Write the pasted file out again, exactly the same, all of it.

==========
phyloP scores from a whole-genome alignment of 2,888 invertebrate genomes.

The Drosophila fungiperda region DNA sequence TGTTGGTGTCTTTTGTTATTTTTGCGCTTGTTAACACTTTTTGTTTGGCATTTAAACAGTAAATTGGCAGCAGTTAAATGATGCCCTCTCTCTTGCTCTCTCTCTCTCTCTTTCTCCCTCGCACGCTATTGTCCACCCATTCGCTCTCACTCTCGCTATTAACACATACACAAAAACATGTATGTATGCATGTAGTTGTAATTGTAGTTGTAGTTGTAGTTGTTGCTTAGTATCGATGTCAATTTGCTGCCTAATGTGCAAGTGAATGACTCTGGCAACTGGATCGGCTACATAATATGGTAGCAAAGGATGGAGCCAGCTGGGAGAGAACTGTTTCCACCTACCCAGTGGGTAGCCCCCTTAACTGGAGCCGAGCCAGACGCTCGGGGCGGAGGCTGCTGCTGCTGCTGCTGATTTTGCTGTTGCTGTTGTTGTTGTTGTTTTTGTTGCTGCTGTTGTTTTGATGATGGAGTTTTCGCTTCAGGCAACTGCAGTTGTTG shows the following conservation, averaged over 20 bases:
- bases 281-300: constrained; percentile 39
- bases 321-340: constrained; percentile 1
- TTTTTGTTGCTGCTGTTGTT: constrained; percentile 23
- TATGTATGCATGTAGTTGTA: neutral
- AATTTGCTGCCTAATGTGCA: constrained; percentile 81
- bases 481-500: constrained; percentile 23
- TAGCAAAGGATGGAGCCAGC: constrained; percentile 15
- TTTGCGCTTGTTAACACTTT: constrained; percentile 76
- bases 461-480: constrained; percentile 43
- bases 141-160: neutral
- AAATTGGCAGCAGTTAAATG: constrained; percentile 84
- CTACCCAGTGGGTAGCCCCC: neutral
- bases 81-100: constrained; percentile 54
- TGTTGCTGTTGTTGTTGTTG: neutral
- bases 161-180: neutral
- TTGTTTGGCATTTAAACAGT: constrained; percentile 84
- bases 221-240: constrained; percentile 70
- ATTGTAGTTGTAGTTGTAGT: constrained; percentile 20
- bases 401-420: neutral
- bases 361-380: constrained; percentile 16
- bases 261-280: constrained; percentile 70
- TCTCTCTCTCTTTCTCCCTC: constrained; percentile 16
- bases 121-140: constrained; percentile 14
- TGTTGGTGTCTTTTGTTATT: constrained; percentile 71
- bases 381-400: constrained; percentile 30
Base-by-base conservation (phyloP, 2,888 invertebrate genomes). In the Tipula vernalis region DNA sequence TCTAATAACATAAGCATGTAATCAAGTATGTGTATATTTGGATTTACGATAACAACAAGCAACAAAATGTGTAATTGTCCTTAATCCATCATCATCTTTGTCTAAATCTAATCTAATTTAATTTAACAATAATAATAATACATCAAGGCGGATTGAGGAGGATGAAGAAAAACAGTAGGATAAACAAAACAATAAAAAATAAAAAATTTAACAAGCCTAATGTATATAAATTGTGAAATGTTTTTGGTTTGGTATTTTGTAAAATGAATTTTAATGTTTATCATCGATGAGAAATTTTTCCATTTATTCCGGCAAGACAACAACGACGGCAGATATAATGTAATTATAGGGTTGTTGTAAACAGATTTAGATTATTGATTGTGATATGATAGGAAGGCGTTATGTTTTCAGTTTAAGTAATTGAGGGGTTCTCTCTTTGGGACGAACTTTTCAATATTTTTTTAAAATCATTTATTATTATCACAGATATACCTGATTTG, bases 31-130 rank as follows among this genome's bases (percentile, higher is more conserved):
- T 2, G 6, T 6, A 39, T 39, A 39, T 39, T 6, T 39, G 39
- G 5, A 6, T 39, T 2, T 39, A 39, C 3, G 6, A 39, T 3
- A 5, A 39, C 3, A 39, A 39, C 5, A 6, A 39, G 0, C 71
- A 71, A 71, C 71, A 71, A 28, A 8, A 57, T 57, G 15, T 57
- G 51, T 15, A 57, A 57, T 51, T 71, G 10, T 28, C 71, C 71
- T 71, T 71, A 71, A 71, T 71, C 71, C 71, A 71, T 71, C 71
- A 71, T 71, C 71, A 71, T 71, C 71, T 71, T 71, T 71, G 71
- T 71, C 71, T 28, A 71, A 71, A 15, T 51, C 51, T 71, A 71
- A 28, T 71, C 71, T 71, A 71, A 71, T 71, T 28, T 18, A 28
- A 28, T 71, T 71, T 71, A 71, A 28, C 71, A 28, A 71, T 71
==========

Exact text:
phyloP scores from a whole-genome alignment of 2,888 invertebrate genomes.

The Drosophila fungiperda region DNA sequence TGTTGGTGTCTTTTGTTATTTTTGCGCTTGTTAACACTTTTTGTTTGGCATTTAAACAGTAAATTGGCAGCAGTTAAATGATGCCCTCTCTCTTGCTCTCTCTCTCTCTCTTTCTCCCTCGCACGCTATTGTCCACCCATTCGCTCTCACTCTCGCTATTAACACATACACAAAAACATGTATGTATGCATGTAGTTGTAATTGTAGTTGTAGTTGTAGTTGTTGCTTAGTATCGATGTCAATTTGCTGCCTAATGTGCAAGTGAATGACTCTGGCAACTGGATCGGCTACATAATATGGTAGCAAAGGATGGAGCCAGCTGGGAGAGAACTGTTTCCACCTACCCAGTGGGTAGCCCCCTTAACTGGAGCCGAGCCAGACGCTCGGGGCGGAGGCTGCTGCTGCTGCTGCTGATTTTGCTGTTGCTGTTGTTGTTGTTGTTTTTGTTGCTGCTGTTGTTTTGATGATGGAGTTTTCGCTTCAGGCAACTGCAGTTGTTG shows the following conservation, averaged over 20 bases:
- bases 281-300: constrained; percentile 39
- bases 321-340: constrained; percentile 1
- TTTTTGTTGCTGCTGTTGTT: constrained; percentile 23
- TATGTATGCATGTAGTTGTA: neutral
- AATTTGCTGCCTAATGTGCA: constrained; percentile 81
- bases 481-500: constrained; percentile 23
- TAGCAAAGGATGGAGCCAGC: constrained; percentile 15
- TTTGCGCTTGTTAACACTTT: constrained; percentile 76
- bases 461-480: constrained; percentile 43
- bases 141-160: neutral
- AAATTGGCAGCAGTTAAATG: constrained; percentile 84
- CTACCCAGTGGGTAGCCCCC: neutral
- bases 81-100: constrained; percentile 54
- TGTTGCTGTTGTTGTTGTTG: neutral
- bases 161-180: neutral
- TTGTTTGGCATTTAAACAGT: constrained; percentile 84
- bases 221-240: constrained; percentile 70
- ATTGTAGTTGTAGTTGTAGT: constrained; percentile 20
- bases 401-420: neutral
- bases 361-380: constrained; percentile 16
- bases 261-280: constrained; percentile 70
- TCTCTCTCTCTTTCTCCCTC: constrained; percentile 16
- bases 121-140: constrained; percentile 14
- TGTTGGTGTCTTTTGTTATT: constrained; percentile 71
- bases 381-400: constrained; percentile 30
Base-by-base conservation (phyloP, 2,888 invertebrate genomes). In the Tipula vernalis region DNA sequence TCTAATAACATAAGCATGTAATCAAGTATGTGTATATTTGGATTTACGATAACAACAAGCAACAAAATGTGTAATTGTCCTTAATCCATCATCATCTTTGTCTAAATCTAATCTAATTTAATTTAACAATAATAATAATACATCAAGGCGGATTGAGGAGGATGAAGAAAAACAGTAGGATAAACAAAACAATAAAAAATAAAAAATTTAACAAGCCTAATGTATATAAATTGTGAAATGTTTTTGGTTTGGTATTTTGTAAAATGAATTTTAATGTTTATCATCGATGAGAAATTTTTCCATTTATTCCGGCAAGACAACAACGACGGCAGATATAATGTAATTATAGGGTTGTTGTAAACAGATTTAGATTATTGATTGTGATATGATAGGAAGGCGTTATGTTTTCAGTTTAAGTAATTGAGGGGTTCTCTCTTTGGGACGAACTTTTCAATATTTTTTTAAAATCATTTATTATTATCACAGATATACCTGATTTG, bases 31-130 rank as follows among this genome's bases (percentile, higher is more conserved):
- T 2, G 6, T 6, A 39, T 39, A 39, T 39, T 6, T 39, G 39
- G 5, A 6, T 39, T 2, T 39, A 39, C 3, G 6, A 39, T 3
- A 5, A 39, C 3, A 39, A 39, C 5, A 6, A 39, G 0, C 71
- A 71, A 71, C 71, A 71, A 28, A 8, A 57, T 57, G 15, T 57
- G 51, T 15, A 57, A 57, T 51, T 71, G 10, T 28, C 71, C 71
- T 71, T 71, A 71, A 71, T 71, C 71, C 71, A 71, T 71, C 71
- A 71, T 71, C 71, A 71, T 71, C 71, T 71, T 71, T 71, G 71
- T 71, C 71, T 28, A 71, A 71, A 15, T 51, C 51, T 71, A 71
- A 28, T 71, C 71, T 71, A 71, A 71, T 71, T 28, T 18, A 28
- A 28, T 71, T 71, T 71, A 71, A 28, C 71, A 28, A 71, T 71